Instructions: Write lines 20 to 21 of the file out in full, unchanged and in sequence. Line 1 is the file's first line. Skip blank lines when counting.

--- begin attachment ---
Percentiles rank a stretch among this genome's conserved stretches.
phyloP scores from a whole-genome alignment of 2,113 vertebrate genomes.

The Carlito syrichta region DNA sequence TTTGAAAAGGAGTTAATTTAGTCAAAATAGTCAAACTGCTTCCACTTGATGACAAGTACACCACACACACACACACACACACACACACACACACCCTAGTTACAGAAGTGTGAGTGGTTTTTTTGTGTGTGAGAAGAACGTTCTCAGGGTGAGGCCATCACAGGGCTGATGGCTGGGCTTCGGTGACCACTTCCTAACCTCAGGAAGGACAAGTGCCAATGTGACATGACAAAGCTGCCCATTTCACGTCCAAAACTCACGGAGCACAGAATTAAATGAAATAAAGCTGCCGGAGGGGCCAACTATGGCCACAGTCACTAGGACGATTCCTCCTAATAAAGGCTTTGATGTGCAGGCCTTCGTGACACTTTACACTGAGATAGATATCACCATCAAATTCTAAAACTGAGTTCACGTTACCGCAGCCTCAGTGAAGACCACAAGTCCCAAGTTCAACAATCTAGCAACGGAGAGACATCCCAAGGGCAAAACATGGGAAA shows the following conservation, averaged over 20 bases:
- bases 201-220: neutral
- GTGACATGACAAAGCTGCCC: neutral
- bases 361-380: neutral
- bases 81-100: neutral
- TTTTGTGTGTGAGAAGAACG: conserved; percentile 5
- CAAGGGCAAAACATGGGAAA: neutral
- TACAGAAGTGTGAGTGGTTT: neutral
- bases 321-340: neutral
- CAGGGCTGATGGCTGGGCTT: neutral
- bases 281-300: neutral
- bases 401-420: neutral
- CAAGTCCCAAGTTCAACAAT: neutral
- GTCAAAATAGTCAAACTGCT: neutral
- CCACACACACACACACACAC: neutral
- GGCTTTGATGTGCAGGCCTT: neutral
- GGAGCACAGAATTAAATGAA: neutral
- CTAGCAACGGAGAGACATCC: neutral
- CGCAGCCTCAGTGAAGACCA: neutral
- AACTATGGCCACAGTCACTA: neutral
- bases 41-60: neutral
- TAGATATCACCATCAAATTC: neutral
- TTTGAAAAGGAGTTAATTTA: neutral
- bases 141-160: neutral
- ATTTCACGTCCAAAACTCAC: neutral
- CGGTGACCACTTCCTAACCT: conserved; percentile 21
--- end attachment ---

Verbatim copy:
- CTAGCAACGGAGAGACATCC: neutral
- CGCAGCCTCAGTGAAGACCA: neutral